The Norwegian government announced on April 5 that its sovereign wealth fund will be permitted to double its investment in unlisted renewable energy ventures to $14 billion. In a statement, it said it is “now allowing for the Government Pension Fund Global to be invested in unlisted renewable energy infrastructure. The investments shall be made within the scope of the special environment-related mandates only.”
The official announcement continued, “The market for renewable energy is growing rapidly. A major part of the renewable energy investment opportunities is found in the unlisted market, especially in unlisted infrastructure projects. Expectations of significant investments going forward mean that this market is of interest to institutional investors such as the Government Pension Fund Global.”
Siv Jensen, Norway’s finance minister, said at the time of the announcement, “We are not stipulating that the Fund shall be invested in unlisted renewable energy infrastructure, but are enabling Norges Bank to make such investments if deemed profitable,” according to OilPrice.com.
Unlisted projects make up more than two thirds of the whole renewable infrastructure market, which is worth trillions of dollars according to a report in The Guardian. Sverre Thornes, CEO of Norwegian pension fund KLP, told it, “This move will most likely expand the market further and faster. Our overall renewables infrastructure rate of return was around 11% last year. Clean energy is what will move us away from the dangerous and devastating pathway we are currently on.”
The news comes just weeks after the sovereign wealth fund decided to end investments in oil and gas exploration operations. Climate advocates may celebrate both announcements but the Norwegian government says the moves are based strictly upon sound financial planning and are not inspired by political or ideological considerations.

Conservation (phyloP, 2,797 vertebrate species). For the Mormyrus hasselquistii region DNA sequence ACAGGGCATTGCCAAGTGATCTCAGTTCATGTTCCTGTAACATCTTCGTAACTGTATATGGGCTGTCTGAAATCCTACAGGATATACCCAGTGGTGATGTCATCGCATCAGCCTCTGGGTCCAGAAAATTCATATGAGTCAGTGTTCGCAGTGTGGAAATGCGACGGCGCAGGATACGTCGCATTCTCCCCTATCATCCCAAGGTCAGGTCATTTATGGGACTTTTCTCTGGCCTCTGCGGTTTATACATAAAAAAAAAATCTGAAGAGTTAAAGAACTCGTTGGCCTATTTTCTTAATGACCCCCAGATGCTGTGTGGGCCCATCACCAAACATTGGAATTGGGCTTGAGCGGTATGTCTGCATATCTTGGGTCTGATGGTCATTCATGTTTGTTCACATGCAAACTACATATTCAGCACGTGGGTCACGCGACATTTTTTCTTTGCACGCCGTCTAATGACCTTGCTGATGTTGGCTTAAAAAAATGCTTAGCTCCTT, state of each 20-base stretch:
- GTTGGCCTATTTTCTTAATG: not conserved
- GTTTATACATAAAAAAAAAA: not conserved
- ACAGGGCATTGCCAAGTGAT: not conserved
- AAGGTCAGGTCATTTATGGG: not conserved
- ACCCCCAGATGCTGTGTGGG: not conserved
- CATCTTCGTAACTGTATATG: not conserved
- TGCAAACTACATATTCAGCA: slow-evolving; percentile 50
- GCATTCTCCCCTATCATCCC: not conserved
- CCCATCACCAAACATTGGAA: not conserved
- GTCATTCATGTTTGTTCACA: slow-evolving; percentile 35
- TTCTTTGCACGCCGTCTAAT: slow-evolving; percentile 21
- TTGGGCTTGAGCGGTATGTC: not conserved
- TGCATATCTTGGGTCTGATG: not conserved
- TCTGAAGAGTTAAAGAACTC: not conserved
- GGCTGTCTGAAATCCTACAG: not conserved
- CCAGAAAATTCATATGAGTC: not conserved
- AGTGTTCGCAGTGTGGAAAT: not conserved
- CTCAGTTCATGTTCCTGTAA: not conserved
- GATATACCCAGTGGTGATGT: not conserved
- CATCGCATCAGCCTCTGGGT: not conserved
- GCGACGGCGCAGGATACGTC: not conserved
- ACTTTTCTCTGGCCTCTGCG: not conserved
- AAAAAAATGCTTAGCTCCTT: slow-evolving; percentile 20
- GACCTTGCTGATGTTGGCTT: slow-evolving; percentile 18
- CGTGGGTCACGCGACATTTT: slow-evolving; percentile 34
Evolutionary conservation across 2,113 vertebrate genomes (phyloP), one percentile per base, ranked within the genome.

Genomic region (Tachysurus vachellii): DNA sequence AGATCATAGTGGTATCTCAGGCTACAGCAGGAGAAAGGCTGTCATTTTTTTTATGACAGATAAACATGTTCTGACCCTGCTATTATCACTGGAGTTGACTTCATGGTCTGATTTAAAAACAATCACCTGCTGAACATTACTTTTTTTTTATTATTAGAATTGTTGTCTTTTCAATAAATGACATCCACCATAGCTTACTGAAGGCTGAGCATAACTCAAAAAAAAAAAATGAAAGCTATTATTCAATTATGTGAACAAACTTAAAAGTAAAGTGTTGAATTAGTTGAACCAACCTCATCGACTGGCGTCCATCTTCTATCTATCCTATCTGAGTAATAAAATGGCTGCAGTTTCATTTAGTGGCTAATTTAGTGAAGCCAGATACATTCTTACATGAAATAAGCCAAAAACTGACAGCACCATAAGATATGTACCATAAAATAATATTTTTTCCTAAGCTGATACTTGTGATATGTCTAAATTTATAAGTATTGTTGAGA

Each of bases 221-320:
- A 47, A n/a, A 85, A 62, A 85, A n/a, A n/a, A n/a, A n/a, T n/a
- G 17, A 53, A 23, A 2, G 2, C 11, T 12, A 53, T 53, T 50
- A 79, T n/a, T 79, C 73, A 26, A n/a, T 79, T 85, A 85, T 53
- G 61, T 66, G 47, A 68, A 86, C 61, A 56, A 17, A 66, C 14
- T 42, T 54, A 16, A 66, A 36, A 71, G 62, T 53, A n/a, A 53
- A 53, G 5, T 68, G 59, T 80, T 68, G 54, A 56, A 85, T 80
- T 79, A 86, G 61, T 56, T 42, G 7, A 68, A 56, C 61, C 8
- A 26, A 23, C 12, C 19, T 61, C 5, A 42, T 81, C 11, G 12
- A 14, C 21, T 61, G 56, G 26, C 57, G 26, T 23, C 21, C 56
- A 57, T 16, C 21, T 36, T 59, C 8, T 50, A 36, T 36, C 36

Also on Friday, the Norwegian government said the sovereign wealth fund would divest from more coal companies, a process it began in 2015 when it eliminated nearly $7 billion in investments in coal producers from its inventory.
“Unlisted renewable energy is a growth industry,” said Tom Sanzillo at IEEFA. “Investments by Norway’s fund now allow it to take advantage of this growth and to use its resources to develop the market for decades. This is a strong step for the health of the fund and the planet.”
Per Kristian Sbertoli, at the Norwegian climate thinktank Zero, tells The Guardian the announcement represents an “historic breakthrough.” Even though the action may not be driven by concerns for the environment, “These actions by the world’s largest sovereign wealth fund are noticed and contribute to reducing the cost for renewables, whilst accelerating the global shift away from coal.” Worldwide, nearly 1000 institutional investors with more than $6 trillion in assets have joined the fossil fuel divestment movement.
Mark Lewis of BNP Paribas Asset Management sums it up nicely. “Renewables are the new rust for the oil-and-gas industry and if the industry does not adapt to this new reality they will corrode its future profits just like rust corrodes oil rigs.”